We started to see volatility picking up throughout the end of January as headlines were reporting Russian troops mobilising as tensions were escalating in the East. By February, prices were seeing daily moves of over 2% with daily ranges of up to 10%. By mid-February, as fighting escalated in separatist regions, oil prices had risen over 25% since the beginning of the year. On the 1st of March, we saw the first daily gain of over 10%, with WTI rallying 32% in just 6 days to its all-time peak of $126/bbl on March 8th.

But as quickly as the price shot up it came back down again, and by March 15th it had dropped 27%, coming to rest at $92/bbl, before shooting up once again to $115/bbl by March 24th. Overall, March saw the highest average daily ranges on record but despite the volatility, the price closed only 5.7% above where it had started the month.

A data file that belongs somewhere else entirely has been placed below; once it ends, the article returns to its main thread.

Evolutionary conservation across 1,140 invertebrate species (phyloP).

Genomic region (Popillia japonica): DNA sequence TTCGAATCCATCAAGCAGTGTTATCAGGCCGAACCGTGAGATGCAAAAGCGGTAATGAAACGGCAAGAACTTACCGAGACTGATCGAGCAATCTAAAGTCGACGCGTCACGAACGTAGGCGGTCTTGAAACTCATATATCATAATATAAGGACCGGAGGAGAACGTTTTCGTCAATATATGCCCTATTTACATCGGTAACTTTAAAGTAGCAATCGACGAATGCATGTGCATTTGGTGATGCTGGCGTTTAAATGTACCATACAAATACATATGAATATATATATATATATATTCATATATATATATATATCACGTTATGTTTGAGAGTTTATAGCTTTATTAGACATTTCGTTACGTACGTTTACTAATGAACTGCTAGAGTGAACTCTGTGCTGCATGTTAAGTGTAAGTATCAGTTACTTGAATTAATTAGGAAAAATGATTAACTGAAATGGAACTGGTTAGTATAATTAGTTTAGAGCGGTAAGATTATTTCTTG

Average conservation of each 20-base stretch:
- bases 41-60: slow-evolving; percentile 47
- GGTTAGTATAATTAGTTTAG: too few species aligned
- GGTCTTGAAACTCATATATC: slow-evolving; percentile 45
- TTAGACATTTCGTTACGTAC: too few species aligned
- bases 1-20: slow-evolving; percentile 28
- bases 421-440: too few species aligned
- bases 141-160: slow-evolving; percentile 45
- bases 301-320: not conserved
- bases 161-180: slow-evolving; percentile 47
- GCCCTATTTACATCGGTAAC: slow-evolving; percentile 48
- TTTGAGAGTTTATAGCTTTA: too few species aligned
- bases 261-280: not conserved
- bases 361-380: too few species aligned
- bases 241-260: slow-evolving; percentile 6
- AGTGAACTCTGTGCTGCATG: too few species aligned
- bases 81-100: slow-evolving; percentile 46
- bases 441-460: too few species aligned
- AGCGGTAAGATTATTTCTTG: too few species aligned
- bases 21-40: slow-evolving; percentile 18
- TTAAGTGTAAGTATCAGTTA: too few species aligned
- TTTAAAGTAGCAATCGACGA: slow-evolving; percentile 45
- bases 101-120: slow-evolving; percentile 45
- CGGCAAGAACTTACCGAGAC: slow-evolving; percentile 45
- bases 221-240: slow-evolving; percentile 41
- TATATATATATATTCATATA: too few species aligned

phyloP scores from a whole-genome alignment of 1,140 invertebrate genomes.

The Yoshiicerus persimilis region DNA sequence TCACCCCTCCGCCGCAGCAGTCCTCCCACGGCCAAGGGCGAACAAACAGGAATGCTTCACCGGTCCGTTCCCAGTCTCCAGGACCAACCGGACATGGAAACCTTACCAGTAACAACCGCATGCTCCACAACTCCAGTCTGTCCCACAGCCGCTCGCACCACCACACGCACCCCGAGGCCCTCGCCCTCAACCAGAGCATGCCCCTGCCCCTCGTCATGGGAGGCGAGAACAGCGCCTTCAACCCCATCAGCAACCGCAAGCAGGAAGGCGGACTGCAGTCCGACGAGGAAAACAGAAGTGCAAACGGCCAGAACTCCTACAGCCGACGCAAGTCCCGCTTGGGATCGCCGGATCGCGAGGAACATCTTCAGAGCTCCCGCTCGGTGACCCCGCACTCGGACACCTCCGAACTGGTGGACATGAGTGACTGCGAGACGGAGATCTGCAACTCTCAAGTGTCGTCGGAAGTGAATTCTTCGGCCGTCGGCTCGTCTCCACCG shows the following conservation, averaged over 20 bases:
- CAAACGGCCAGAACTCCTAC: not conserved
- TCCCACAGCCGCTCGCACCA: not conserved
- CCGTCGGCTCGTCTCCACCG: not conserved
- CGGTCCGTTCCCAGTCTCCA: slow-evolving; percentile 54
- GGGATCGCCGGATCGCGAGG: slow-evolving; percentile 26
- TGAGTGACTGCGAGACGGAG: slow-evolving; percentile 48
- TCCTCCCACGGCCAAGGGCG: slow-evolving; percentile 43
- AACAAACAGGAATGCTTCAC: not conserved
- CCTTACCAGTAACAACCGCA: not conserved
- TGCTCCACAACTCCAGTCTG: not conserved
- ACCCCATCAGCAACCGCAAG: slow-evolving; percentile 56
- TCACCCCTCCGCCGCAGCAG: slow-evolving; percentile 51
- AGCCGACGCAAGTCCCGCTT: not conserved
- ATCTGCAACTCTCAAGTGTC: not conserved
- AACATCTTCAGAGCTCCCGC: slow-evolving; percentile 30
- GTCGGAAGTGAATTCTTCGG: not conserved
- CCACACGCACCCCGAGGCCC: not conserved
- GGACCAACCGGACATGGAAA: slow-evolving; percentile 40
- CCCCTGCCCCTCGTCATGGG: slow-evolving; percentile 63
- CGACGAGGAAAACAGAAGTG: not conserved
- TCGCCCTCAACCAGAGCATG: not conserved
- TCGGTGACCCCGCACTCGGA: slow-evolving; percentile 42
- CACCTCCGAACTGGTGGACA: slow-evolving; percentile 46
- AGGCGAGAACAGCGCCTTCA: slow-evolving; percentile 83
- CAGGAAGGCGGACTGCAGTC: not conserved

Throughout the first half of the year, oil prices kept a bullish bias, with WTI reaching its second peak of the year at $121/bbl on June 8th. The build-up to this level seemed more sustainable as there was a clear pattern of higher highs and, despite some sellers challenging the move higher, the average daily range shortened considerably as volatility started to die down. 

 

WTI Average Daily Range (ADR) YTD 2022

WTI Average Daily RangeWTI Average Daily Range. Photo: capital.com. Source: tradingview

But then came interest rate hikes from central banks to combat soaring inflation and traders became concerned about the risk of a global recession, which would have a damaging effect on the global oil demand. Since the peak in June, oil commenced a steady decline over 4 months, shedding 37% to $76/bbl on September 26th, its lowest level since January 4th.